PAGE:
VIEWS: 32 PAGES: 9 CATEGORY: Medicine POSTED ON: 6/18/2010
Everyone can think of someone who was just plain smart and who did really well in school without even studying. On the other hand, we all know that most good students work at it, even if they are very bright. In the same vein, there are some students who don't have to prepare for the application process. They may be good applicants for residency training based solely on their academic record, the support they will receive from faculty, and on interpersonal skills that will allow them to shine during an interview. However, there aren't a lot of people like that. The major message to medical students reading this article is that becoming a good applicant for residency training, and indeed for other things in life, is a learnable skill. The responses of the medical students to the 10 trigger questions in this article demonstrate that. We all hope that the tips we provide here will help many students achieve the level of success they deserve.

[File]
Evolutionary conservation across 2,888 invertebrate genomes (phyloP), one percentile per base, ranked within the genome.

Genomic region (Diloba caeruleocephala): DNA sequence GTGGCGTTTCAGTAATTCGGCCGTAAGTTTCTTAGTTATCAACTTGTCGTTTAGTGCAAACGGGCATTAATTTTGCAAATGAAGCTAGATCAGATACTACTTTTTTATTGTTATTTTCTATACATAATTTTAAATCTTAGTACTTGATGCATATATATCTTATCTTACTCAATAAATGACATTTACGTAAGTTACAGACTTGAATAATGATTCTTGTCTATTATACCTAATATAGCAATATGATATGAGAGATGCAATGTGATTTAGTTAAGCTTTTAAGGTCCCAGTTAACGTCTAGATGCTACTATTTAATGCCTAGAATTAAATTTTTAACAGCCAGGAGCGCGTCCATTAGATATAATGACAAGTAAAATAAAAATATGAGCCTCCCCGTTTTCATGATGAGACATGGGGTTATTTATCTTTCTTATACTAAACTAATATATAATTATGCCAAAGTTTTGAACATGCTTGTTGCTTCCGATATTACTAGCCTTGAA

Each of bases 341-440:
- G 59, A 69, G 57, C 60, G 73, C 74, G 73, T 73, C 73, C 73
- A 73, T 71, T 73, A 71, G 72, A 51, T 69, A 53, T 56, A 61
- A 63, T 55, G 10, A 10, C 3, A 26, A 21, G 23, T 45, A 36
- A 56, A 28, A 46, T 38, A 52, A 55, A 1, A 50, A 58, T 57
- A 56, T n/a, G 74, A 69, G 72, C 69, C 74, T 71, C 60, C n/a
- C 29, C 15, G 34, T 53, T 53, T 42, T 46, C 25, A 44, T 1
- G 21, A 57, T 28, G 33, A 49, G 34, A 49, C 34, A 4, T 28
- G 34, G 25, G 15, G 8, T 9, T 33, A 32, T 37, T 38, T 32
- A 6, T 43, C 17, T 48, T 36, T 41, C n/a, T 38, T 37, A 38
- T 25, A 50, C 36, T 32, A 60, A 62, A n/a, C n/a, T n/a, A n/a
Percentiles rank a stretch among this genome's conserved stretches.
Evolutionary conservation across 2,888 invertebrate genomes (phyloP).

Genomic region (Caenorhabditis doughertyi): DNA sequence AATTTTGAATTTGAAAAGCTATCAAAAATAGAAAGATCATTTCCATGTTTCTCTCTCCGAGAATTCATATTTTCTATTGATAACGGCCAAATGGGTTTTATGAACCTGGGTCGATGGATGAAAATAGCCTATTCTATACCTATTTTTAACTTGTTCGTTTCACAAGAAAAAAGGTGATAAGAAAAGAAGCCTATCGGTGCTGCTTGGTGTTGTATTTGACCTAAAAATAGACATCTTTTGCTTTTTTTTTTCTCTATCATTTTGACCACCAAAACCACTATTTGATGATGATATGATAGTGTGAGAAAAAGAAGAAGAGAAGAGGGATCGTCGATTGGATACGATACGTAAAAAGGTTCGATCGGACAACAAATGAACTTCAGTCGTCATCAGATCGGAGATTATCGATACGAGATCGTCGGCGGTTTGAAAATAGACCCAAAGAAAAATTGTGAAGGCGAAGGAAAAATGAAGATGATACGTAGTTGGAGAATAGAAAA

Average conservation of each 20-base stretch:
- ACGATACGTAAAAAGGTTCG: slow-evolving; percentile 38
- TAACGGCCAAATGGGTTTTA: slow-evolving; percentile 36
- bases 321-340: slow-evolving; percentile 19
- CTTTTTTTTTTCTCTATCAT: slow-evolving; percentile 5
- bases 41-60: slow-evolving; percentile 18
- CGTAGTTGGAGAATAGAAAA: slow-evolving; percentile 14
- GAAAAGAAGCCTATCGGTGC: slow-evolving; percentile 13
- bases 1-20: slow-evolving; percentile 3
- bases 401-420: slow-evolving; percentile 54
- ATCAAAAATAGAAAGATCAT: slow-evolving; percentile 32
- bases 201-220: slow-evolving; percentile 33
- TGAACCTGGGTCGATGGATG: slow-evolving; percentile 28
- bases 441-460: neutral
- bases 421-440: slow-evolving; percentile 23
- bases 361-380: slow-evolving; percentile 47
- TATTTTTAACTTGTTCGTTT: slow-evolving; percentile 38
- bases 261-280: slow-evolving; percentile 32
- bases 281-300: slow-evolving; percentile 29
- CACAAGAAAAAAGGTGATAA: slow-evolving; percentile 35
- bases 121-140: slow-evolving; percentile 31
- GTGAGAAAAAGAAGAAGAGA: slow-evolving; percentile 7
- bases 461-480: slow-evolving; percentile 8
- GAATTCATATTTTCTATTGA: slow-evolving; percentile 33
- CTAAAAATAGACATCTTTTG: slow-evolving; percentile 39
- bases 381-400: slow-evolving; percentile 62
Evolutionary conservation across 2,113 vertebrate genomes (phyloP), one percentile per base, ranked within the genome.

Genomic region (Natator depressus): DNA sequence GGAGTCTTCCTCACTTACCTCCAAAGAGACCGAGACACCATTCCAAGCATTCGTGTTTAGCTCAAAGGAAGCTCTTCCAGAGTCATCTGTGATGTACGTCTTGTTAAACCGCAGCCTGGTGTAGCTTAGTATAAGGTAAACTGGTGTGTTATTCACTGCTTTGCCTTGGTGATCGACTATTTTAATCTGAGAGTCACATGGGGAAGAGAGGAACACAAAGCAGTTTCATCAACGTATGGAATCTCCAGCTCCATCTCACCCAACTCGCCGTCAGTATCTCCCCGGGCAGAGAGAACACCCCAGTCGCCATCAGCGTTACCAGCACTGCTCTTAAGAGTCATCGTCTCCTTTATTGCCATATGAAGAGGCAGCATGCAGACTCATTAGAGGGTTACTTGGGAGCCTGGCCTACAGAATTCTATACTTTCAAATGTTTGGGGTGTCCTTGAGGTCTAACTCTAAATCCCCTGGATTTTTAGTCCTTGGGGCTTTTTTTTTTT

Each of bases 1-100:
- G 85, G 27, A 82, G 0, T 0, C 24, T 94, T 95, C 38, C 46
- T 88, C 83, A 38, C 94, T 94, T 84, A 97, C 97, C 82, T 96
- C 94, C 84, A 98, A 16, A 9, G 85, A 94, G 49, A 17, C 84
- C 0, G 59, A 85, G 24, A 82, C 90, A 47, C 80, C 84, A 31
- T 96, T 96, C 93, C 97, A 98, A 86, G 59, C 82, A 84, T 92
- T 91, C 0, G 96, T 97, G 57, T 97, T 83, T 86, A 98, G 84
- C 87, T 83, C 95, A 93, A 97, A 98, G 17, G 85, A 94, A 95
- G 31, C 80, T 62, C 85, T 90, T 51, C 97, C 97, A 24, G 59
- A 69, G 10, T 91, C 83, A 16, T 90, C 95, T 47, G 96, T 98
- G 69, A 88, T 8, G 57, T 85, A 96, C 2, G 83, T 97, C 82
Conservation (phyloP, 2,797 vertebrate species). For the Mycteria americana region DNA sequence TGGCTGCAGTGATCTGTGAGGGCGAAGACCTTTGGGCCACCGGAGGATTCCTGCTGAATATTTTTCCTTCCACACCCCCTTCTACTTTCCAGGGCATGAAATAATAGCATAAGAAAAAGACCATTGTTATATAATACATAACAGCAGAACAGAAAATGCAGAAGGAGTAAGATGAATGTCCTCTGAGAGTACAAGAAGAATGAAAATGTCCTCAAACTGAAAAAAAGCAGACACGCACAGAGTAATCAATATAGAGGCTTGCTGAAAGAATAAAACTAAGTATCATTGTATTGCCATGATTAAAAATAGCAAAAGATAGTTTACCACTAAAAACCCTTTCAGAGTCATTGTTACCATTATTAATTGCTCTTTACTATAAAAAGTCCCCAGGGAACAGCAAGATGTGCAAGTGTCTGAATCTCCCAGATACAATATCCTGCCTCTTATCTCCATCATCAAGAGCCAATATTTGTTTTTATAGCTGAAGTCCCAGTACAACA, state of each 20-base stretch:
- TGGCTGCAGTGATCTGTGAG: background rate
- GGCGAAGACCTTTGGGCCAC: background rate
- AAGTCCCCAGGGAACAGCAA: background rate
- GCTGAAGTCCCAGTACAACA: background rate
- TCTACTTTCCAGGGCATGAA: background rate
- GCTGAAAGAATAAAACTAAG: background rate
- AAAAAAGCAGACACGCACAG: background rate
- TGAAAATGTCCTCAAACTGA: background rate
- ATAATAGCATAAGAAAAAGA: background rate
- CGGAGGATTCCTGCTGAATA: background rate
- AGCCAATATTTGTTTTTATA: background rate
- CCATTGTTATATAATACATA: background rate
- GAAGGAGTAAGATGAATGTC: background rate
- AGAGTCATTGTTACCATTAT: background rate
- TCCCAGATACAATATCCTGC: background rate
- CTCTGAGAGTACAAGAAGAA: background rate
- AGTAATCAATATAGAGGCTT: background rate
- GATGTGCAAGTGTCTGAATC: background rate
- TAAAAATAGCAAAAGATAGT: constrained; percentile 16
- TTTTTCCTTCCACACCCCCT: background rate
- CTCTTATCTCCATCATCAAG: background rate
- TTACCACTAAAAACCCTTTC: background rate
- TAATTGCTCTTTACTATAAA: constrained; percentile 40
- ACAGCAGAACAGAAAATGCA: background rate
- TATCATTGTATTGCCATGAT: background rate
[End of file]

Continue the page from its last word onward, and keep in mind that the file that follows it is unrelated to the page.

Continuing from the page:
g u e s t e d i t o r i a l Rocking the Match II: More Lessons on Applying and Getting Into Residency Roy C. Ziegelstein, MD; Ethel Mojoko; Onyedika Moghalu Keywords: education n underrepresented minorities item questionnaire was given to these 2 medical students regarding issues important to the residency application J Natl Med Assoc. 2009;101:956-966 process. Their responses to these questions form the basis of this article and are provided below, with commentary Author Affiliation: Department of Medicine, Johns Hopkins University School from R.C.Z., and are summarized in Table 1. of Medicine, Baltimore, Maryland (Dr Ziegelstein); Morehouse School of Medicine, Atlanta, Georgia (Ms Mojoko); and Howard University College of 1. What are some strategies you might use to find a Medicine, Washington, DC (Mr Moghalu). Corresponding Author: Roy C. Ziegelstein, MD, Department of Medicine, mentor, either one who can provide general career B-1-North, Johns Hopkins Bayview Medical Center, 4940 Eastern Ave, Balti- guidance or one who is likely to be helpful in the more, MD 21224-2780 (email@example.com). specialty area that you eventually choose? I n 2007, one of us (R.C.Z.) published an article in the E.M.: I would send them an e-mail stating my goals and Journal of the National Medical Association entitled the reasons why I believe he/she might be a suitable “‘Rocking the Match:’ Applying and Getting Into mentor for me. Then I would attempt to schedule a meet- Residency,”1 which provided students with tips from “an ing with him/her. insider” on how to be successful when applying for resi- dency training. The article seems to have been helpful O.M.: I would speak with other medical students, prefer- to many students, and was featured in a recent article ably third- and fourth-year students, and ask them about posted on the Student Doctor Network (http://www. which faculty member is the most useful in guiding stu- studentdoctor.net/2009/06/the-successful-match-inter- dents through the proper steps needed for a successful view-with-dr-roy-ziegelstein/).2 residency match. I could further narrow my search by Recently, a student at Howard University College of speaking with other senior medical students going into Medicine in Washington, DC (O.M.) e-mailed R.C.Z. at my specialty and finding out which mentors were the the end of his first year and noted, “I was reading over most helpful. I would find out which faculty members some articles online, and I came across the article you won the previous teaching awards. wrote called ‘Rocking the Match’…, man that was AWESOME. I plan to incorporate as much of what you R.C.Z.: Although the vast majority of medical students wrote in that article as possible…” acknowledge that mentors are important, research shows About the same time, another student (E.M.) who that only a minority of fourth-year students have 1.3 just finished her first year at Morehouse School of Medi- Interestingly, O.M. noted that before he read “Rocking cine in Atlanta, Georgia, contacted R.C.Z. about another the Match”1 he had the following opinion about men- matter. She noted that she had not yet read the article but tors: “I used to rarely pay attention to mentors because I had acquired some information about how to achieve thought that only students performing poorly or failing professional success from her participation in a program their courses really needed mentors.” she completed after graduation from college intended to The best mentor for a medical student gets to know the prepare minority students for doctoral studies. She also student as an individual in order to establish a personal con- said that she learned “…from conferences, speaking nection with him or her. This allows the mentor to provide with professionals, and from personal experiences.” advice in the student’s best interest rather than being guided The e-mails offered an opportunity to assess how the by preconceived ideas about what would be best for the stu- advice provided in “Rocking the Match” might influence
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